"There was a signed state incentive proposal that talks specifically about where they were locating," Hyde said. "Then there was a signed local financial assistance application. This wasn't just a handshake deal. Governor Cuomo won't come and do a big announcement event like that if there isn't some serious negotiations and a documented commitment. Those documents have the signature of the CEO of 1366."

Sen. Charles Schumer has been supportive of both STAMP and 1366. The Batavian reached out to his office today to see if his staff might be able to offer insight into what went wrong with the project.

Spokesman Jason Kaplan issued the following statement:

It’s disappointing to learn that 1366 is withdrawing from pursuing this loan. Senator Schumer personally called DOE Secretary Rick Perry on Oct. 5, 2017 in support of 1366 and to request Secretary Perry meet with 1366 Technologies CEO to work with 1366 on a path forward. As a result of Senator Schumer’s intervention, Secretary Perry personally met with 1366 Technologies the following week on Oct. 11th. 1366 characterized the meeting as constructive and pivotal in finally allowing 1366 to open dialog with DOE and to map out a series of benchmarks the parties would work toward to move forward. We were hopeful they would move forward.

Jason Conwall, on behalf of Empire State Development, issued the following statement:

New York's commitment to 1366 Technologies was contingent upon their securing additional financing and since they have withdrawn from their DOE loan agreement, we won’t be able to move forward with the project at this time.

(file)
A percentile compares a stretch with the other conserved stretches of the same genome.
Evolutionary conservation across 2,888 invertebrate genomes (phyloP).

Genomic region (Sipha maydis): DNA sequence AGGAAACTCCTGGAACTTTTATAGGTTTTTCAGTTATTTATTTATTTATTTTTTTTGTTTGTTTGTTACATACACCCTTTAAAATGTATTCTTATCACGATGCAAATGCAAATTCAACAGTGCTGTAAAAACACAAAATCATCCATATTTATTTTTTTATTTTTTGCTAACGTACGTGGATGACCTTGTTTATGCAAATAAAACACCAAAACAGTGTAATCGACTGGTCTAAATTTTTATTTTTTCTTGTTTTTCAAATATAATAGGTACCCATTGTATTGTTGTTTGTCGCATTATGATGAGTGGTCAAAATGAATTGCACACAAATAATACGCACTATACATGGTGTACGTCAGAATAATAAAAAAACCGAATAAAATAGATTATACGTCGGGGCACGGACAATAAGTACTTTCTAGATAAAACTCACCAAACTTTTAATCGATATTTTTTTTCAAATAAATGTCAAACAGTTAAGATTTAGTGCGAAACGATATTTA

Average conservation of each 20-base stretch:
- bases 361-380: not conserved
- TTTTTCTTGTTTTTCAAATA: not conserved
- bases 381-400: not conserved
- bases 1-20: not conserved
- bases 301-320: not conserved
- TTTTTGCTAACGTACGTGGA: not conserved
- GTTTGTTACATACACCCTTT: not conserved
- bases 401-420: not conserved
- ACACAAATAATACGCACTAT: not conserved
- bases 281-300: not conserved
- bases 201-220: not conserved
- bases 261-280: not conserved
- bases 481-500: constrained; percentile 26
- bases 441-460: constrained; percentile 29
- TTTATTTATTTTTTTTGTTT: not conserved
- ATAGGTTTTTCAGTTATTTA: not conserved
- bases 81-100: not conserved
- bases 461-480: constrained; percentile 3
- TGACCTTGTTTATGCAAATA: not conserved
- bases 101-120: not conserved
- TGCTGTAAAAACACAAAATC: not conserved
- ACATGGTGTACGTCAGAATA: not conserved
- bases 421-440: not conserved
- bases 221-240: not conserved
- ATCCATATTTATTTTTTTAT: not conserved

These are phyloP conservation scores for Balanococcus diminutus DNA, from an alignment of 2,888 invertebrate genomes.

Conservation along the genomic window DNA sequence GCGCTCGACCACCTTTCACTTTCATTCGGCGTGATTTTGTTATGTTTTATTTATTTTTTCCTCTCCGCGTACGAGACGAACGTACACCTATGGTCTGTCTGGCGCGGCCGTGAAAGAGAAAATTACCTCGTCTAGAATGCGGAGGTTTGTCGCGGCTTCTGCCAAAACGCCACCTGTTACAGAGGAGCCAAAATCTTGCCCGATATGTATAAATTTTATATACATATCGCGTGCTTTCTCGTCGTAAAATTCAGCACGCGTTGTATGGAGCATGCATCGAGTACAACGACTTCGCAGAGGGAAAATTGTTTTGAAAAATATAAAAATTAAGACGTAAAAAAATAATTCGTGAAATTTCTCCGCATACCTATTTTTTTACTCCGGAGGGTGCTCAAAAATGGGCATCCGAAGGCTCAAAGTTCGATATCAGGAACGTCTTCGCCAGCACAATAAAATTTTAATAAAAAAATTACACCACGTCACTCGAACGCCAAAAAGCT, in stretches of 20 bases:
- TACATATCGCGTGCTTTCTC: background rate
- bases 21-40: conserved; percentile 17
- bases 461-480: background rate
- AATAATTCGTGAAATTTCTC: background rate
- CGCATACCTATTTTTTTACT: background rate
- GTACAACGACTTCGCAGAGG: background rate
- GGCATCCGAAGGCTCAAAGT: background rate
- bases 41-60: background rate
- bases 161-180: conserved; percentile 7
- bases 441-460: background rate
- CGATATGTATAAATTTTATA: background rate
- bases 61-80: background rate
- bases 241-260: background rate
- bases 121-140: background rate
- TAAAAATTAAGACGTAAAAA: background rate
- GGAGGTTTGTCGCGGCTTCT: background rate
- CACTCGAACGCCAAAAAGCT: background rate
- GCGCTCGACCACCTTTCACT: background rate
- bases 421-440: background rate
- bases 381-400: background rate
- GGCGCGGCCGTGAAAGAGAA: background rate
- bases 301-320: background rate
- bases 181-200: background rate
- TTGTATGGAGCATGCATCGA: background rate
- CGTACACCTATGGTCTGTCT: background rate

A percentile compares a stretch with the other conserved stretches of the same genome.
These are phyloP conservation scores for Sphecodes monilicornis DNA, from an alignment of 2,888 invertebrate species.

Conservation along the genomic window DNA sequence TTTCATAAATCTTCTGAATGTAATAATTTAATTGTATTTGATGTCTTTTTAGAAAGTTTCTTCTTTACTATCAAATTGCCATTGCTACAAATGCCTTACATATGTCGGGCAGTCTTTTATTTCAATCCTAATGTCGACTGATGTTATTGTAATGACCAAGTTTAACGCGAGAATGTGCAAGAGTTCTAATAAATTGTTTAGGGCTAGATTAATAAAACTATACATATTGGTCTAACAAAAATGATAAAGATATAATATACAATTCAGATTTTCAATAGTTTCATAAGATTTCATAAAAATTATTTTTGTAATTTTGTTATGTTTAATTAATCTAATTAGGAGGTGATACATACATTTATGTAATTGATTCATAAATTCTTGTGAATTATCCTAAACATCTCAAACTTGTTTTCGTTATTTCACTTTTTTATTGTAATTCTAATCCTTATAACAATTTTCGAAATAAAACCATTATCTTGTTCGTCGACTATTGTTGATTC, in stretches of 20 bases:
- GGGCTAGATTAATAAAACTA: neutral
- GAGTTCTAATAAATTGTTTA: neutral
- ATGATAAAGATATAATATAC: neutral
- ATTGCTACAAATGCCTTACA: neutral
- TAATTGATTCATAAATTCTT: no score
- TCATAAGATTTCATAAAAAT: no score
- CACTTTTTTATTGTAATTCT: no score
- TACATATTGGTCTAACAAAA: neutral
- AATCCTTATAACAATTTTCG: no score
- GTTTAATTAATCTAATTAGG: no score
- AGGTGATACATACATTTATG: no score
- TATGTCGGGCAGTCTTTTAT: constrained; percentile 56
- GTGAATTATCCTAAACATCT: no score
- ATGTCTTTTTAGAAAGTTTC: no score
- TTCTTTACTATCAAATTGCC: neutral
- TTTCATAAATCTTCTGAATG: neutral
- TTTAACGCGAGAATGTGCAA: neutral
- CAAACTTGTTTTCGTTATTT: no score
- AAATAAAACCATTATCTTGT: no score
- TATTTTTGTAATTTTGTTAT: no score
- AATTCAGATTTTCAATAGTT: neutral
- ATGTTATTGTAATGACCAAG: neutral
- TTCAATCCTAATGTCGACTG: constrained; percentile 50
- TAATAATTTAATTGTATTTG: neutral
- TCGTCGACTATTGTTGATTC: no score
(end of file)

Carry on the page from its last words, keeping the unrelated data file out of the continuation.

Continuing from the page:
Today, Hyde said the loss of 1366 -- at least temporarily -- is not a setback for the project. In fact, just the fact that 1366 came along has helped move STAMP into a position to help it better appeal to site selectors for large high-tech companies looking for manufacturing locations.

"They did catalyze our ability to start the infrastructure development efforts at the site, which now makes the site far more competitive and attractive for another project to the scale of that one," Hyde said. "Now there's roadways in there. There's water lines and fire hydrants OK. New York State is committed to this. Howard Zemsky said we're going to keep going."

The withdrawal of 1366 also opens up a very attractive 100-acre parcel in the park.

"It's also protected by beautiful woods and wetlands," Hyde said. "You have a road in, it's blocked by woods, so when you pull in and then it's like, 'whoa.' It's a hundred acres that is just flat. That is something that many high tech companies find very attractive. There is a little bit of privacy, an environment where you can build a creative-class campus with walking trails, picnic areas, nature, respectful of the world conditions that we have. You got access to hydropower, sustainability. All of those things play very well into what high tech companies look for today."

There are at least four companies actively engaged in considering STAMP. There are have been two companies inquire about it that could take the entire park in one swoop.  There's a company that could bring in 3,500 jobs within three years.